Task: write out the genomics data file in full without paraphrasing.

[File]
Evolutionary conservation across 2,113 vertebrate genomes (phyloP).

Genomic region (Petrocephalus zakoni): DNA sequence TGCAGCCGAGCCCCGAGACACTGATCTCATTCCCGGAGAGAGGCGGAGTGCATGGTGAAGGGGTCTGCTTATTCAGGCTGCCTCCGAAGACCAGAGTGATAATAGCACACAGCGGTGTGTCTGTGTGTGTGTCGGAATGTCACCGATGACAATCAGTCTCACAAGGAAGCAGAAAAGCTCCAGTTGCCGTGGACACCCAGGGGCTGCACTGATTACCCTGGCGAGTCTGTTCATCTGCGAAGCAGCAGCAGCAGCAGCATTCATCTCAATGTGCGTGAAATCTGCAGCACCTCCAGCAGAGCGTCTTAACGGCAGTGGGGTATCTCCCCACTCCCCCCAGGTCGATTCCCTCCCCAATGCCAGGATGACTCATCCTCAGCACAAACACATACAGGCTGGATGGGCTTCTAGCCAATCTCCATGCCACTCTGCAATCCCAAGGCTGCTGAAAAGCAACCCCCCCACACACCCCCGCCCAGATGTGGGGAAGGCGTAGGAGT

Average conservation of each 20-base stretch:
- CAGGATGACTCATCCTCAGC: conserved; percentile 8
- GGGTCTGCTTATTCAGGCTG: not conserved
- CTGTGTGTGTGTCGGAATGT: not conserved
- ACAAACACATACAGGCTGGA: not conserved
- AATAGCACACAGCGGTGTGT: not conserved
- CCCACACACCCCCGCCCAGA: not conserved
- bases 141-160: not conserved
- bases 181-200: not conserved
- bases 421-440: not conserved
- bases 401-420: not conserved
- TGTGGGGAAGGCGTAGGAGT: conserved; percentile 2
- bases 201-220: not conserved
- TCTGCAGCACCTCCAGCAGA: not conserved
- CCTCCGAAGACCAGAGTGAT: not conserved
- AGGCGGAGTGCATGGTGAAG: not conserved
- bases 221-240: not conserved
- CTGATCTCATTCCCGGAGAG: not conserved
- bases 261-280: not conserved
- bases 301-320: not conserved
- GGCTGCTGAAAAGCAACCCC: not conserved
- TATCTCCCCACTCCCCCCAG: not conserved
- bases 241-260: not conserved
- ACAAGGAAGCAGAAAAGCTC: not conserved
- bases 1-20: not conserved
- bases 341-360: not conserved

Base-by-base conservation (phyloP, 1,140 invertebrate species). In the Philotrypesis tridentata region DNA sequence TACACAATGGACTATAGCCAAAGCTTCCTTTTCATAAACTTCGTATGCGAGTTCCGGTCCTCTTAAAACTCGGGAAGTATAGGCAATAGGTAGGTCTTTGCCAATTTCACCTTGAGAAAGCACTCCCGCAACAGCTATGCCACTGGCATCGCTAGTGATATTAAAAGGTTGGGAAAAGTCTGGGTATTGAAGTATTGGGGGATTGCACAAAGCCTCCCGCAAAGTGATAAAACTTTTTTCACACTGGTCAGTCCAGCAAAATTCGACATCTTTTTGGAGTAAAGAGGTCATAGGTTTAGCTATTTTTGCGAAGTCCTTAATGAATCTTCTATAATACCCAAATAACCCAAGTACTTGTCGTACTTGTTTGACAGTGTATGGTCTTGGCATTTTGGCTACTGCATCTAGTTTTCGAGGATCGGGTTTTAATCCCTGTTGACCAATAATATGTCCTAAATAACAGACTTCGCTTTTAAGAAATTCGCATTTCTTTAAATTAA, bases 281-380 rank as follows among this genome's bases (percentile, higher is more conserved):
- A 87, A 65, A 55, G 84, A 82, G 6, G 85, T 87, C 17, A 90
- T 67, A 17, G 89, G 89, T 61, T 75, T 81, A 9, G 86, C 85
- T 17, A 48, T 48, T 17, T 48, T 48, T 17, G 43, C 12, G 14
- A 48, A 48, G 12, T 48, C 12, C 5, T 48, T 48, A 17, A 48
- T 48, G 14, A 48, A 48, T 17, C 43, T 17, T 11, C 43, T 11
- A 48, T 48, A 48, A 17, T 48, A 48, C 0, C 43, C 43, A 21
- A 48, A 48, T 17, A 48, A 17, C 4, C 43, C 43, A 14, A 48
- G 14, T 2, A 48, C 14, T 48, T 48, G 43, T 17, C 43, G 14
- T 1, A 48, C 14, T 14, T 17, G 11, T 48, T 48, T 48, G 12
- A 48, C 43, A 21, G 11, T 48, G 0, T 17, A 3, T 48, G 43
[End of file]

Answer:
Evolutionary conservation across 2,113 vertebrate genomes (phyloP).

Genomic region (Petrocephalus zakoni): DNA sequence TGCAGCCGAGCCCCGAGACACTGATCTCATTCCCGGAGAGAGGCGGAGTGCATGGTGAAGGGGTCTGCTTATTCAGGCTGCCTCCGAAGACCAGAGTGATAATAGCACACAGCGGTGTGTCTGTGTGTGTGTCGGAATGTCACCGATGACAATCAGTCTCACAAGGAAGCAGAAAAGCTCCAGTTGCCGTGGACACCCAGGGGCTGCACTGATTACCCTGGCGAGTCTGTTCATCTGCGAAGCAGCAGCAGCAGCAGCATTCATCTCAATGTGCGTGAAATCTGCAGCACCTCCAGCAGAGCGTCTTAACGGCAGTGGGGTATCTCCCCACTCCCCCCAGGTCGATTCCCTCCCCAATGCCAGGATGACTCATCCTCAGCACAAACACATACAGGCTGGATGGGCTTCTAGCCAATCTCCATGCCACTCTGCAATCCCAAGGCTGCTGAAAAGCAACCCCCCCACACACCCCCGCCCAGATGTGGGGAAGGCGTAGGAGT

Average conservation of each 20-base stretch:
- CAGGATGACTCATCCTCAGC: conserved; percentile 8
- GGGTCTGCTTATTCAGGCTG: not conserved
- CTGTGTGTGTGTCGGAATGT: not conserved
- ACAAACACATACAGGCTGGA: not conserved
- AATAGCACACAGCGGTGTGT: not conserved
- CCCACACACCCCCGCCCAGA: not conserved
- bases 141-160: not conserved
- bases 181-200: not conserved
- bases 421-440: not conserved
- bases 401-420: not conserved
- TGTGGGGAAGGCGTAGGAGT: conserved; percentile 2
- bases 201-220: not conserved
- TCTGCAGCACCTCCAGCAGA: not conserved
- CCTCCGAAGACCAGAGTGAT: not conserved
- AGGCGGAGTGCATGGTGAAG: not conserved
- bases 221-240: not conserved
- CTGATCTCATTCCCGGAGAG: not conserved
- bases 261-280: not conserved
- bases 301-320: not conserved
- GGCTGCTGAAAAGCAACCCC: not conserved
- TATCTCCCCACTCCCCCCAG: not conserved
- bases 241-260: not conserved
- ACAAGGAAGCAGAAAAGCTC: not conserved
- bases 1-20: not conserved
- bases 341-360: not conserved

Base-by-base conservation (phyloP, 1,140 invertebrate species). In the Philotrypesis tridentata region DNA sequence TACACAATGGACTATAGCCAAAGCTTCCTTTTCATAAACTTCGTATGCGAGTTCCGGTCCTCTTAAAACTCGGGAAGTATAGGCAATAGGTAGGTCTTTGCCAATTTCACCTTGAGAAAGCACTCCCGCAACAGCTATGCCACTGGCATCGCTAGTGATATTAAAAGGTTGGGAAAAGTCTGGGTATTGAAGTATTGGGGGATTGCACAAAGCCTCCCGCAAAGTGATAAAACTTTTTTCACACTGGTCAGTCCAGCAAAATTCGACATCTTTTTGGAGTAAAGAGGTCATAGGTTTAGCTATTTTTGCGAAGTCCTTAATGAATCTTCTATAATACCCAAATAACCCAAGTACTTGTCGTACTTGTTTGACAGTGTATGGTCTTGGCATTTTGGCTACTGCATCTAGTTTTCGAGGATCGGGTTTTAATCCCTGTTGACCAATAATATGTCCTAAATAACAGACTTCGCTTTTAAGAAATTCGCATTTCTTTAAATTAA, bases 281-380 rank as follows among this genome's bases (percentile, higher is more conserved):
- A 87, A 65, A 55, G 84, A 82, G 6, G 85, T 87, C 17, A 90
- T 67, A 17, G 89, G 89, T 61, T 75, T 81, A 9, G 86, C 85
- T 17, A 48, T 48, T 17, T 48, T 48, T 17, G 43, C 12, G 14
- A 48, A 48, G 12, T 48, C 12, C 5, T 48, T 48, A 17, A 48
- T 48, G 14, A 48, A 48, T 17, C 43, T 17, T 11, C 43, T 11
- A 48, T 48, A 48, A 17, T 48, A 48, C 0, C 43, C 43, A 21
- A 48, A 48, T 17, A 48, A 17, C 4, C 43, C 43, A 14, A 48
- G 14, T 2, A 48, C 14, T 48, T 48, G 43, T 17, C 43, G 14
- T 1, A 48, C 14, T 14, T 17, G 11, T 48, T 48, T 48, G 12
- A 48, C 43, A 21, G 11, T 48, G 0, T 17, A 3, T 48, G 43